Chapters 11-20

Chapter 11: Mrs. Proudie's reception - concluded.

Bertie Stanhope rips Mrs. Proudie's dress by rolling his sister's sofa over it. Mrs. Proudie is enraged. Bertie worries the clergy present with his religious history and praise of German professors. The bishop offers Harding the wardenship and asks him to discuss the changes with him and Slope. Slope has fallen under the spell of the beautiful and manipulative Signora Neroni, who is last to leave, and Mrs. Proudie is left "by no means contented with the result of her first grand party at Barchester."

Chapter 12: Slope versus Harding.

Harding meets with Slope, who tries to annoy him by criticising the former running of the hospital. Harding asks what would happen if he accepts the appointment but will not take on the extra duties such as supervising a Sunday school for the children of the poor of Barchester. Slope tries to procure an acceptance or refusal of the appointment and denies Harding's request to see the bishop on the matter. Harding says he will not accept the post if it is conditional on him performing the new duties, which Slope chooses to take as a refusal and reports as such to the bishop, who is disappointed. Mrs. Proudie, however, is pleased and puts forward Quiverful as a possible candidate for the post. Proudie agrees that Slope should see him.

Chapter 13: The rubbish cart.

On the way to see the archdeacon and his daughter, Susan, the archdeacon's wife, at Plumstead, Harding drops in on Eleanor, who reveals that Slope saw her the day before about the wardenship and was quite the opposite of hostile when talking of her father's candidacy... he even managed to get her to volunteer her help with the Sunday schools. Harding, despite her protestations to the contrary, fears that his daughter may have sided with Slope. He goes on to speak to Susan, who suggests that Slope could be looking to marry Eleanor for her money and that he might succeed in doing so, which makes Harding increasingly anxious. The narrator informs us, however, that Slope has no knowledge of Eleanor's wealth and that she has no desire to remarry.

Chapter 14: The new champion.

The archdeacon returns triumphant from dinner at Oxford, having with the help of the master of Lazarus College, Dr. Gwynne, persuaded the extremely high church Reverend Francis Arabin, a fellow of the college, to become vicar of St. Ewold's outside Barchester in order to help him in his fight against the Slopeists. The archdeacon, on hearing from Harding of his conversation with Slope, resolves to call on the bishop himself, but on hearing that night from his wife of her fears regarding Eleanor and Slope he immediately becomes less cordial towards him.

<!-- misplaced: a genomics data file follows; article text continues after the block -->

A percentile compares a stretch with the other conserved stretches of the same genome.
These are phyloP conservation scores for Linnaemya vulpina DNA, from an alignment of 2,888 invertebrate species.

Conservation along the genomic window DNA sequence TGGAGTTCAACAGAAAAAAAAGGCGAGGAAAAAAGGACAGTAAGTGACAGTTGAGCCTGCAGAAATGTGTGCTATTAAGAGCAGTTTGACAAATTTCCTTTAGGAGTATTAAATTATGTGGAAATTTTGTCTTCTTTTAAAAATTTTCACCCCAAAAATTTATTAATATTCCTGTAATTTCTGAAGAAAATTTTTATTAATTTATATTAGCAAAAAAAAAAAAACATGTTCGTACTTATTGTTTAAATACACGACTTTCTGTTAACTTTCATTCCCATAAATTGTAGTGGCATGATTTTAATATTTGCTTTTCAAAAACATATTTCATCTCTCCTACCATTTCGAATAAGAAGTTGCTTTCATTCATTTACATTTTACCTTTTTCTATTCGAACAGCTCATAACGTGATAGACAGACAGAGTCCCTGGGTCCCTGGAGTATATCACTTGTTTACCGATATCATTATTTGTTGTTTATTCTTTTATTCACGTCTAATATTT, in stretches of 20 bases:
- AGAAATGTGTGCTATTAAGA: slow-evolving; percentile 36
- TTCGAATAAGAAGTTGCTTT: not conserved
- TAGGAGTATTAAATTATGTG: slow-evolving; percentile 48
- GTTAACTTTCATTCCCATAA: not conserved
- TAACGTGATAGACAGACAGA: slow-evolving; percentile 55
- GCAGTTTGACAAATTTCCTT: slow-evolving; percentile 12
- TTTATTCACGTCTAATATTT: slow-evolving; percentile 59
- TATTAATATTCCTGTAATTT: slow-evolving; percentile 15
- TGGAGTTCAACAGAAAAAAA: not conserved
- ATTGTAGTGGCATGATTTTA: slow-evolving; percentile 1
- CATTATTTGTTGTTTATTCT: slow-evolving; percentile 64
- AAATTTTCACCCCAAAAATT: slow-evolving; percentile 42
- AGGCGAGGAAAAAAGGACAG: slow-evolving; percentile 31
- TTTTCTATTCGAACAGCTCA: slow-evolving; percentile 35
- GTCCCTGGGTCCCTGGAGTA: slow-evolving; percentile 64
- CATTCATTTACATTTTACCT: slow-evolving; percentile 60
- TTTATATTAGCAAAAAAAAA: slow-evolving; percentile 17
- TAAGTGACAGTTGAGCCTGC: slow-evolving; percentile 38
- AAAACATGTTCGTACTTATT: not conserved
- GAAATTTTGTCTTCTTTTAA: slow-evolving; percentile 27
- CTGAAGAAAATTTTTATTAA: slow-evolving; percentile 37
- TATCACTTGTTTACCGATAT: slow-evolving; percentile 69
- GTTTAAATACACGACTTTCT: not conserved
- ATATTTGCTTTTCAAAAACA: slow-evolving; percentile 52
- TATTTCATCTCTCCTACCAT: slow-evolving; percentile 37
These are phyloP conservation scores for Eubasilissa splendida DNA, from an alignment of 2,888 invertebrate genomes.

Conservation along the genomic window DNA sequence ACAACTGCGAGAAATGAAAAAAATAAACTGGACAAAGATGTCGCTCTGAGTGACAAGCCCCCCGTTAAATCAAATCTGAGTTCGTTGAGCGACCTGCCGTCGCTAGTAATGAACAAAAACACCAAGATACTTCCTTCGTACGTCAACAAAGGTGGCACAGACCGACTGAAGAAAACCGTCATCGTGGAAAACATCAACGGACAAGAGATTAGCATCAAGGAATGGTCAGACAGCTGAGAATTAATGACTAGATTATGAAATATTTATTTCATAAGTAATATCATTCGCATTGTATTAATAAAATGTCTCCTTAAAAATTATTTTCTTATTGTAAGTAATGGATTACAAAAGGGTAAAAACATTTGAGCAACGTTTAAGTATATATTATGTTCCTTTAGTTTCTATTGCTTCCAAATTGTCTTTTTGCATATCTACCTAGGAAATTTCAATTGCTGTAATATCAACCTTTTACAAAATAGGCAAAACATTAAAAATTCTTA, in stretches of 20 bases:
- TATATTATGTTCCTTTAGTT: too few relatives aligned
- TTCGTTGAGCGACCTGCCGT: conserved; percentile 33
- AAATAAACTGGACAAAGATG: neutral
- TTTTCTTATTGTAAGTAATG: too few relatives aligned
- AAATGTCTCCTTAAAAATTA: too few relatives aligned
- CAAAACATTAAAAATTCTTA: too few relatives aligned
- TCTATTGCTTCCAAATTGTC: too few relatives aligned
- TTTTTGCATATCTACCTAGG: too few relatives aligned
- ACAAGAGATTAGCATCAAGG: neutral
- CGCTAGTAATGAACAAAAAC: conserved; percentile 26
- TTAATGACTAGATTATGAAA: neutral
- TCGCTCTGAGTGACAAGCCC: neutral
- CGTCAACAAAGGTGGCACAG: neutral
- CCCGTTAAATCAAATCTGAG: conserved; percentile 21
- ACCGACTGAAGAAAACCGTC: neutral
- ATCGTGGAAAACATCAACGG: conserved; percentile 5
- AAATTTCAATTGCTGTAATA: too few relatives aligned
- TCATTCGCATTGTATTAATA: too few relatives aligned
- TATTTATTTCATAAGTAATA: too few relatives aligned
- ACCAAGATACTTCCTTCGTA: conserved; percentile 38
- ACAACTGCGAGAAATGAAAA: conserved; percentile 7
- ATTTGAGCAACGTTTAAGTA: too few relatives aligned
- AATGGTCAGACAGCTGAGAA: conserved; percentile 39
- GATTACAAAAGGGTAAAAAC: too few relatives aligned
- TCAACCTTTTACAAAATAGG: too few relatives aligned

Chapter 15: The widow's suitors.

Slope offers the wardenship to Quiverful, who has a wife and fourteen children to support. He accepts with some misgivings about offending Harding, but reassures himself by mentioning Eleanor's large income, at which Slope's interest increases. But Slope is not sure how to switch his allegiance back to Harding and also does not want to stop visiting Madeline and will not cease opposing the archdeacon just to raise his prospects for success. Charlotte Stanhope also gets a reluctant Bertie to accept that marrying Eleanor would solve his problems. Madeline is cynical with regard to the institution of marriage and expresses a low opinion of Eleanor. The narrator tells us that neither Slope nor Bertie will eventually marry Eleanor.

Chapter 16: Baby worship.

Slope has spoken to the bishop in favour of Harding and visits Eleanor and Mary while they are playing with the former's baby. The bishop is reluctant to support Harding against his wife, who has already spoken to Mrs. Quiverful, and Slope tries to encourage rebellion in him. The bishop is glad that Slope and his wife are divided and believes Harding should have the wardenship but does not know what course to take. Slope claims to Eleanor that he thought her father did not want the post and she tells him that he did, but that she thinks the post cannot now be denied to Quiverful and refuses to see the bishop herself. She is uncertain of Slope's motives and pessimistic for her father's chances.

Chapter 17: Who shall be cock of the walk?

The archdeacon makes an appointment with the bishop, which he assumes to be about the wardenship. Realising he will have to give an answer and thinking he now has Slope's support, he decides to confront

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